TEHRAN - Iran expects its guaranteed purchases of wheat from local farmers to total 6.5 million tonnes this year, a senior agriculture ministry official says.
With the harvest season having just started, the purchases have passed 3 million tonnes, the ministry’s wheat production manager Sohrab Sohrabi told national broadcaster.
“It is predicted that 6.5 million tonnes of wheat will be purchased from local farmers this year,” he said, adding this is 30 percent higher than the guaranteed buys during the similar period a year ago.
Guaranteed purchases of wheat are the key plank of Iran’s self-sufficiency drive in the strategic staple food. However, the former government’s reluctance to raise its prices in accordance with inflation rates dissuaded many wheat growers from selling their produce to the state.
As a result, the Rouhani administration imported more than 3 million tonnes of wheat at a cost of $3.8 billion in 2020.
For the fiscal year of 2021, Iran ran on a shortage of 30 percent which meant the country had to import 5-6 million tonnes of wheat, according to officials.
Iran’s wheat production is forecast at 9 million tonnes this Iranian year ending March 2023 with the government looking at state purchases of 5.5 million tonnes, up from 4.5 million tonnes last year, Alireza Mohajer, an advisor to the agriculture minister, was quoted by official IRNA news agency as saying in April.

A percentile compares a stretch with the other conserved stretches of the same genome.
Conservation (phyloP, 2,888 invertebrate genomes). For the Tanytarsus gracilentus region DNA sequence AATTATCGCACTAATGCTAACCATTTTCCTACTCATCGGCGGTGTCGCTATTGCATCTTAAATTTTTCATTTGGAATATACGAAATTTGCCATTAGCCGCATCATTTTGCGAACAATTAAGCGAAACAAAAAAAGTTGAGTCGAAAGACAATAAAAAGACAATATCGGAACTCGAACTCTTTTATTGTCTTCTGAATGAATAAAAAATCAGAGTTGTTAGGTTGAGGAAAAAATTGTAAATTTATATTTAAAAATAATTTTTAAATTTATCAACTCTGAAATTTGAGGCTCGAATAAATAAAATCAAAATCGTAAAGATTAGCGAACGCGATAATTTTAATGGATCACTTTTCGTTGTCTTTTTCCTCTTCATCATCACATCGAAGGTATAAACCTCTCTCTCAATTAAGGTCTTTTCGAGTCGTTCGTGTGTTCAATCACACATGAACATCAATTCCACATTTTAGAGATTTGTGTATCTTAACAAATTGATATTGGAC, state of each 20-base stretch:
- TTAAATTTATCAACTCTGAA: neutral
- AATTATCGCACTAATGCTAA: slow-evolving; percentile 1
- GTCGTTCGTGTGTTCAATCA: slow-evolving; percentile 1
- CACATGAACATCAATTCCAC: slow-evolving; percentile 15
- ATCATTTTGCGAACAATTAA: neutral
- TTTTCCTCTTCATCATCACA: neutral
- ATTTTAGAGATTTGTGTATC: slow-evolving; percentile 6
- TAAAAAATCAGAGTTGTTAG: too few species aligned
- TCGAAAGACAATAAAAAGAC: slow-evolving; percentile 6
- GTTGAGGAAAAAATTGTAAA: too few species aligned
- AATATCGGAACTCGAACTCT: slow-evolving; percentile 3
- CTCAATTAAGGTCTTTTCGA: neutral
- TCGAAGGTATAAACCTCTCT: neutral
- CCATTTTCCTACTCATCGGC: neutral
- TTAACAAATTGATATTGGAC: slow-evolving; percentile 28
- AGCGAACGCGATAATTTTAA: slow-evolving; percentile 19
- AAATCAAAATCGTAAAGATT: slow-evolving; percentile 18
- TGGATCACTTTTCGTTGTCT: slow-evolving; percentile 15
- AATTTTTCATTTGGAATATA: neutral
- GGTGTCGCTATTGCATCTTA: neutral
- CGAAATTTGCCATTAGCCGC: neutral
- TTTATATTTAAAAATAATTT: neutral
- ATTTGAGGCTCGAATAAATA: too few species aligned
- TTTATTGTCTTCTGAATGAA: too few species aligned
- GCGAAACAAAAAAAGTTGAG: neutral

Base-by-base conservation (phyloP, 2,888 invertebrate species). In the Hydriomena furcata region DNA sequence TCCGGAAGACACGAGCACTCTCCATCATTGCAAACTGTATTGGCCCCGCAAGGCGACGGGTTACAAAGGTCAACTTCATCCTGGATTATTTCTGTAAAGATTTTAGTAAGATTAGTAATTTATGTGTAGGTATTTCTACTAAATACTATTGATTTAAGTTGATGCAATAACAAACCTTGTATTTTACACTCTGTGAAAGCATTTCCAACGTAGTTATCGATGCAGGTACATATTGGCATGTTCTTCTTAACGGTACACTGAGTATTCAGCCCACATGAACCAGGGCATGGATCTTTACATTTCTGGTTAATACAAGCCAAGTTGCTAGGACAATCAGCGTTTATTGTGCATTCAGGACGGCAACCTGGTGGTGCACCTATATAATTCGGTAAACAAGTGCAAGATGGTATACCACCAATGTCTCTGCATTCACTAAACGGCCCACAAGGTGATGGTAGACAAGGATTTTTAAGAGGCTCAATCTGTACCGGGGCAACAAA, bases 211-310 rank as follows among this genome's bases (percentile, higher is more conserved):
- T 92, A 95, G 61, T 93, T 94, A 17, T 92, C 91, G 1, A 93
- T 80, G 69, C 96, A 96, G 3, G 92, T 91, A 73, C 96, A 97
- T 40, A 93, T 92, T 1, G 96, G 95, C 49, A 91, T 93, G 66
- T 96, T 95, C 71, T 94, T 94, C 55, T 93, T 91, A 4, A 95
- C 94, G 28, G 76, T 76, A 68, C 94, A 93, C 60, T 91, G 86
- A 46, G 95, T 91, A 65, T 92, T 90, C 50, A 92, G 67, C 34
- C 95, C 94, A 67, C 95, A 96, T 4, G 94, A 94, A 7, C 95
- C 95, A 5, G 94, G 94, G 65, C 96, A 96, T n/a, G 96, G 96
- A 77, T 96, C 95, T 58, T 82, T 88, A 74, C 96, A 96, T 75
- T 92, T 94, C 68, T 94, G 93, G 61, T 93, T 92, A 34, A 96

The global food market is facing a serious challenge from the ongoing conflict in Ukraine which is the fifth largest exporter of wheat.
Ukraine’s nemesis in the current conflict, Russia is the world’s largest wheat exporter, accounting for 18% of global shipments. Under Russian quotas, exports from February to June are limited to 8 million tonnes.
Russia and Ukraine which respectively produced 38 million tonnes and 22 million tonnes of global wheat supply last year have reduced their wheat supply by 30 million tonnes this year, leading to a steep rise in prices.
The conflict is likely to contribute to a further 22 percent rise in global food prices after they soared to record levels in February, according to the UN Food and Agriculture Organization.
Economists have warned that the West’s imposition of more sanctions on Russia would intensify the rise in prices for energy and food products, especially wheat.
Some countries have scrambled to find new sources of staples like grain that were heavily exported from Ukraine and Russia before the conflict.
According to the president of the African Development Bank (AfDB), the Russia-Ukraine war has disrupted wheat exports, driving the prices of the staple food up by 60% in Africa.